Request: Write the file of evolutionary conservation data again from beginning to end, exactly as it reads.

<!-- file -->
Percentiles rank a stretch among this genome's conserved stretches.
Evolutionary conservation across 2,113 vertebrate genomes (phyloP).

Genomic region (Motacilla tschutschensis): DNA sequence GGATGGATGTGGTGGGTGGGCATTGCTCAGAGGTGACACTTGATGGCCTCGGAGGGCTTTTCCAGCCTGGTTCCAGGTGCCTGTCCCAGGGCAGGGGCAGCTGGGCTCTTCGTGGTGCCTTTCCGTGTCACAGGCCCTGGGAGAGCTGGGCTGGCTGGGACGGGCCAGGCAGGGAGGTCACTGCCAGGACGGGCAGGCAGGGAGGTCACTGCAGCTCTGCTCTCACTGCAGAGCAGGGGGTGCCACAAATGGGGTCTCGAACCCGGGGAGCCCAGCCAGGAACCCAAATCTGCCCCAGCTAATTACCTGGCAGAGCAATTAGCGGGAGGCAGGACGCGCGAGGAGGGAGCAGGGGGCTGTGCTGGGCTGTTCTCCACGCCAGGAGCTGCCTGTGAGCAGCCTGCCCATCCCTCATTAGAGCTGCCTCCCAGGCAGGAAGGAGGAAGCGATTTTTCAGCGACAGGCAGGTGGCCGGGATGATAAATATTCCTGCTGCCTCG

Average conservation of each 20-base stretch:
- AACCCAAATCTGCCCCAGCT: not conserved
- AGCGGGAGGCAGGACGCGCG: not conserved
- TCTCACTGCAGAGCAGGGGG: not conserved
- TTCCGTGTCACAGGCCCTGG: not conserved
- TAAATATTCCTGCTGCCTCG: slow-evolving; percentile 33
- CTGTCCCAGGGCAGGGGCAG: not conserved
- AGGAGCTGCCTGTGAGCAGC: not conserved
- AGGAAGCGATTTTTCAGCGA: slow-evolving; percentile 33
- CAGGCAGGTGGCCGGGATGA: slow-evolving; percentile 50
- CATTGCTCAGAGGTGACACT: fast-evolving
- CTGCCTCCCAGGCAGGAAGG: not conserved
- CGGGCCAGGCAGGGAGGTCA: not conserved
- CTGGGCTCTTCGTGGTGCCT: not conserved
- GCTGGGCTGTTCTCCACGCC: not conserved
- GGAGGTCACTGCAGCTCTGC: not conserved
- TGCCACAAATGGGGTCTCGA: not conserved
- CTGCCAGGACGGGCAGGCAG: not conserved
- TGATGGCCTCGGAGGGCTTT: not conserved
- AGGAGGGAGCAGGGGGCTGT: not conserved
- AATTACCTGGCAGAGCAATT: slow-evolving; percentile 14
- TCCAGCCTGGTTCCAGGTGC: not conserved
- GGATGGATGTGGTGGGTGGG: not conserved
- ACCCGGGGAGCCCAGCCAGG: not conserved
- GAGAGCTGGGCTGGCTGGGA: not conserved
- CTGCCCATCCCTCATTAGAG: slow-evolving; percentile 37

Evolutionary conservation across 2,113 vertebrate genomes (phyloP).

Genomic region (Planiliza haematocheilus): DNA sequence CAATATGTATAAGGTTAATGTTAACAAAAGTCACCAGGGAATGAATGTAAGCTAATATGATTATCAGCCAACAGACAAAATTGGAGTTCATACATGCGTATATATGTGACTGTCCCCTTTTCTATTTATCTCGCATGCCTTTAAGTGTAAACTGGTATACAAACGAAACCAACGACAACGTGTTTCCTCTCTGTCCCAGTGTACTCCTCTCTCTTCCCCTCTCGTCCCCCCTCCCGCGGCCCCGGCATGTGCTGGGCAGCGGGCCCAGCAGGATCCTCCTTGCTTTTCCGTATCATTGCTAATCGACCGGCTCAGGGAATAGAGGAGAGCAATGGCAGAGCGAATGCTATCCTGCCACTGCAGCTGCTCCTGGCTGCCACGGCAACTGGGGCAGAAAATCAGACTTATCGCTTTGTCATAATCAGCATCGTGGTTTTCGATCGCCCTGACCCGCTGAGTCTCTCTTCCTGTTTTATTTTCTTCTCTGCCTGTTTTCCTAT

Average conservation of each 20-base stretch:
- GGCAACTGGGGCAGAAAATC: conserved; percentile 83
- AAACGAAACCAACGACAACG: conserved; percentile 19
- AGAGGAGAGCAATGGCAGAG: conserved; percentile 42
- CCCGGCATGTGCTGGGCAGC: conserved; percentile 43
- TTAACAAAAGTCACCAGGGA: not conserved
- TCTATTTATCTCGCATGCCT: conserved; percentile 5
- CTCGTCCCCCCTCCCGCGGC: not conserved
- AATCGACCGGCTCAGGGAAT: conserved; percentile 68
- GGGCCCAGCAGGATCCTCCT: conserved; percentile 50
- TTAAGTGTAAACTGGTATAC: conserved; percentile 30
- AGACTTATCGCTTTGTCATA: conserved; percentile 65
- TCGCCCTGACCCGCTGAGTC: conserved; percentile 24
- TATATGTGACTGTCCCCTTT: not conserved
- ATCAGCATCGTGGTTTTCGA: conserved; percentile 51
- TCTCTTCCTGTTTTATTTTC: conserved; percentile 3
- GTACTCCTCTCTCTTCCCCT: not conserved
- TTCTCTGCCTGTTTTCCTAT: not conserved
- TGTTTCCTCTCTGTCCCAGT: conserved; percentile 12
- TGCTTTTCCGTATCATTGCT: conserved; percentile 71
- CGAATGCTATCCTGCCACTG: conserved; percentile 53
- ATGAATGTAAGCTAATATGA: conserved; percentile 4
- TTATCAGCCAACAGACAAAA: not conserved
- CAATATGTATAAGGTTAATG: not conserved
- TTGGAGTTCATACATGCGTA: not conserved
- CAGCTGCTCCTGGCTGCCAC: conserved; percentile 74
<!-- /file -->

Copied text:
Percentiles rank a stretch among this genome's conserved stretches.
Evolutionary conservation across 2,113 vertebrate genomes (phyloP).

Genomic region (Motacilla tschutschensis): DNA sequence GGATGGATGTGGTGGGTGGGCATTGCTCAGAGGTGACACTTGATGGCCTCGGAGGGCTTTTCCAGCCTGGTTCCAGGTGCCTGTCCCAGGGCAGGGGCAGCTGGGCTCTTCGTGGTGCCTTTCCGTGTCACAGGCCCTGGGAGAGCTGGGCTGGCTGGGACGGGCCAGGCAGGGAGGTCACTGCCAGGACGGGCAGGCAGGGAGGTCACTGCAGCTCTGCTCTCACTGCAGAGCAGGGGGTGCCACAAATGGGGTCTCGAACCCGGGGAGCCCAGCCAGGAACCCAAATCTGCCCCAGCTAATTACCTGGCAGAGCAATTAGCGGGAGGCAGGACGCGCGAGGAGGGAGCAGGGGGCTGTGCTGGGCTGTTCTCCACGCCAGGAGCTGCCTGTGAGCAGCCTGCCCATCCCTCATTAGAGCTGCCTCCCAGGCAGGAAGGAGGAAGCGATTTTTCAGCGACAGGCAGGTGGCCGGGATGATAAATATTCCTGCTGCCTCG

Average conservation of each 20-base stretch:
- AACCCAAATCTGCCCCAGCT: not conserved
- AGCGGGAGGCAGGACGCGCG: not conserved
- TCTCACTGCAGAGCAGGGGG: not conserved
- TTCCGTGTCACAGGCCCTGG: not conserved
- TAAATATTCCTGCTGCCTCG: slow-evolving; percentile 33
- CTGTCCCAGGGCAGGGGCAG: not conserved
- AGGAGCTGCCTGTGAGCAGC: not conserved
- AGGAAGCGATTTTTCAGCGA: slow-evolving; percentile 33
- CAGGCAGGTGGCCGGGATGA: slow-evolving; percentile 50
- CATTGCTCAGAGGTGACACT: fast-evolving
- CTGCCTCCCAGGCAGGAAGG: not conserved
- CGGGCCAGGCAGGGAGGTCA: not conserved
- CTGGGCTCTTCGTGGTGCCT: not conserved
- GCTGGGCTGTTCTCCACGCC: not conserved
- GGAGGTCACTGCAGCTCTGC: not conserved
- TGCCACAAATGGGGTCTCGA: not conserved
- CTGCCAGGACGGGCAGGCAG: not conserved
- TGATGGCCTCGGAGGGCTTT: not conserved
- AGGAGGGAGCAGGGGGCTGT: not conserved
- AATTACCTGGCAGAGCAATT: slow-evolving; percentile 14
- TCCAGCCTGGTTCCAGGTGC: not conserved
- GGATGGATGTGGTGGGTGGG: not conserved
- ACCCGGGGAGCCCAGCCAGG: not conserved
- GAGAGCTGGGCTGGCTGGGA: not conserved
- CTGCCCATCCCTCATTAGAG: slow-evolving; percentile 37

Evolutionary conservation across 2,113 vertebrate genomes (phyloP).

Genomic region (Planiliza haematocheilus): DNA sequence CAATATGTATAAGGTTAATGTTAACAAAAGTCACCAGGGAATGAATGTAAGCTAATATGATTATCAGCCAACAGACAAAATTGGAGTTCATACATGCGTATATATGTGACTGTCCCCTTTTCTATTTATCTCGCATGCCTTTAAGTGTAAACTGGTATACAAACGAAACCAACGACAACGTGTTTCCTCTCTGTCCCAGTGTACTCCTCTCTCTTCCCCTCTCGTCCCCCCTCCCGCGGCCCCGGCATGTGCTGGGCAGCGGGCCCAGCAGGATCCTCCTTGCTTTTCCGTATCATTGCTAATCGACCGGCTCAGGGAATAGAGGAGAGCAATGGCAGAGCGAATGCTATCCTGCCACTGCAGCTGCTCCTGGCTGCCACGGCAACTGGGGCAGAAAATCAGACTTATCGCTTTGTCATAATCAGCATCGTGGTTTTCGATCGCCCTGACCCGCTGAGTCTCTCTTCCTGTTTTATTTTCTTCTCTGCCTGTTTTCCTAT

Average conservation of each 20-base stretch:
- GGCAACTGGGGCAGAAAATC: conserved; percentile 83
- AAACGAAACCAACGACAACG: conserved; percentile 19
- AGAGGAGAGCAATGGCAGAG: conserved; percentile 42
- CCCGGCATGTGCTGGGCAGC: conserved; percentile 43
- TTAACAAAAGTCACCAGGGA: not conserved
- TCTATTTATCTCGCATGCCT: conserved; percentile 5
- CTCGTCCCCCCTCCCGCGGC: not conserved
- AATCGACCGGCTCAGGGAAT: conserved; percentile 68
- GGGCCCAGCAGGATCCTCCT: conserved; percentile 50
- TTAAGTGTAAACTGGTATAC: conserved; percentile 30
- AGACTTATCGCTTTGTCATA: conserved; percentile 65
- TCGCCCTGACCCGCTGAGTC: conserved; percentile 24
- TATATGTGACTGTCCCCTTT: not conserved
- ATCAGCATCGTGGTTTTCGA: conserved; percentile 51
- TCTCTTCCTGTTTTATTTTC: conserved; percentile 3
- GTACTCCTCTCTCTTCCCCT: not conserved
- TTCTCTGCCTGTTTTCCTAT: not conserved
- TGTTTCCTCTCTGTCCCAGT: conserved; percentile 12
- TGCTTTTCCGTATCATTGCT: conserved; percentile 71
- CGAATGCTATCCTGCCACTG: conserved; percentile 53
- ATGAATGTAAGCTAATATGA: conserved; percentile 4
- TTATCAGCCAACAGACAAAA: not conserved
- CAATATGTATAAGGTTAATG: not conserved
- TTGGAGTTCATACATGCGTA: not conserved
- CAGCTGCTCCTGGCTGCCAC: conserved; percentile 74